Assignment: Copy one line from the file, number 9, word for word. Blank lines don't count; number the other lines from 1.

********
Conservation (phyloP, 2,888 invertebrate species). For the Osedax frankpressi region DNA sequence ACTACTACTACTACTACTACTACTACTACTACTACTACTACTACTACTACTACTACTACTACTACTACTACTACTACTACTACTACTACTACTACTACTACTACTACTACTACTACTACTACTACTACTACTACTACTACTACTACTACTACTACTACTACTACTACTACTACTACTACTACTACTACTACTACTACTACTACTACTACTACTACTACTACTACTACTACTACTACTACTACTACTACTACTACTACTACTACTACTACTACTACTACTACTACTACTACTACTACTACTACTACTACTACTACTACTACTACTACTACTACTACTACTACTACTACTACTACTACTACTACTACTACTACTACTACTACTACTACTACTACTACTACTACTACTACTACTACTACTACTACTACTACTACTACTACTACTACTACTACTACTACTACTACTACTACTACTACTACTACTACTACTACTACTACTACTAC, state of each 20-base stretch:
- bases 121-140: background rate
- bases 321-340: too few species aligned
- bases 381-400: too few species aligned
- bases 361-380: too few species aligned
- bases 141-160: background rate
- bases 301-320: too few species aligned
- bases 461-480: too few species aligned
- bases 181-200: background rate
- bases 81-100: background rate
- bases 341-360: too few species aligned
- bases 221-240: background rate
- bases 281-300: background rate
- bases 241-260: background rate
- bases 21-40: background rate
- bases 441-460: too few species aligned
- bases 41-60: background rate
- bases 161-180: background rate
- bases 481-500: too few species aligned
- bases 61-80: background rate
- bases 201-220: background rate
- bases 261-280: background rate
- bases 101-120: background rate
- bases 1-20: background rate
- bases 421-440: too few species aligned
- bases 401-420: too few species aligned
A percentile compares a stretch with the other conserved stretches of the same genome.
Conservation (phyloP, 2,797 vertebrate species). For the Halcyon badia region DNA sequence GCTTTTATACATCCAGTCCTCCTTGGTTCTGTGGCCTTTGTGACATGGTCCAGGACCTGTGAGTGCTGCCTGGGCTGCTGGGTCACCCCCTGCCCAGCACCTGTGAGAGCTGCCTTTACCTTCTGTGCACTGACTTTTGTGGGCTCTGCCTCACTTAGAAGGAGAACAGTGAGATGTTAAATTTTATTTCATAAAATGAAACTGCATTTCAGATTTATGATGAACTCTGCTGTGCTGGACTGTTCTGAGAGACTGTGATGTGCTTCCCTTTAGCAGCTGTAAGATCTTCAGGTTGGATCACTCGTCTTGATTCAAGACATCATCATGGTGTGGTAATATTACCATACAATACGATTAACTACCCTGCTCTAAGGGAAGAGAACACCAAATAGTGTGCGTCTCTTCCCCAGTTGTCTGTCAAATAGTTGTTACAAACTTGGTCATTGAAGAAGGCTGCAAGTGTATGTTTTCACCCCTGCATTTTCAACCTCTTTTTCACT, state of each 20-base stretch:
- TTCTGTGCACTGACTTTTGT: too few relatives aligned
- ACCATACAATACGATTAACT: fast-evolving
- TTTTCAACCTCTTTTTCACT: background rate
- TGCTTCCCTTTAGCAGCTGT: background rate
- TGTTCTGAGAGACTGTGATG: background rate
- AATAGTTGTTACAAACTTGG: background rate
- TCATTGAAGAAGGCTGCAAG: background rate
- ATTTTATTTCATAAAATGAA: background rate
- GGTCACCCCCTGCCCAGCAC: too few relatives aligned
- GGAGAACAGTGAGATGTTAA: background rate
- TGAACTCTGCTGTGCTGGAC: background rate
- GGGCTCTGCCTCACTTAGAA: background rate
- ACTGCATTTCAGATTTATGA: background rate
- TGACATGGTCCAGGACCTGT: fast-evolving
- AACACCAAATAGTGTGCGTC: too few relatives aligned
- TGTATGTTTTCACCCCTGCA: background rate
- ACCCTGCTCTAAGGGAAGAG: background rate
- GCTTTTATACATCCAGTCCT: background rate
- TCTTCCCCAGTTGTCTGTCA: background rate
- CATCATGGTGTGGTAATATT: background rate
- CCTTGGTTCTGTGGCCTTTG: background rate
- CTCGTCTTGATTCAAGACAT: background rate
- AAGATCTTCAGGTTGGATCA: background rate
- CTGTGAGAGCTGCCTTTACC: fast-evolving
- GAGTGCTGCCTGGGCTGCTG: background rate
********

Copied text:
- bases 181-200: background rate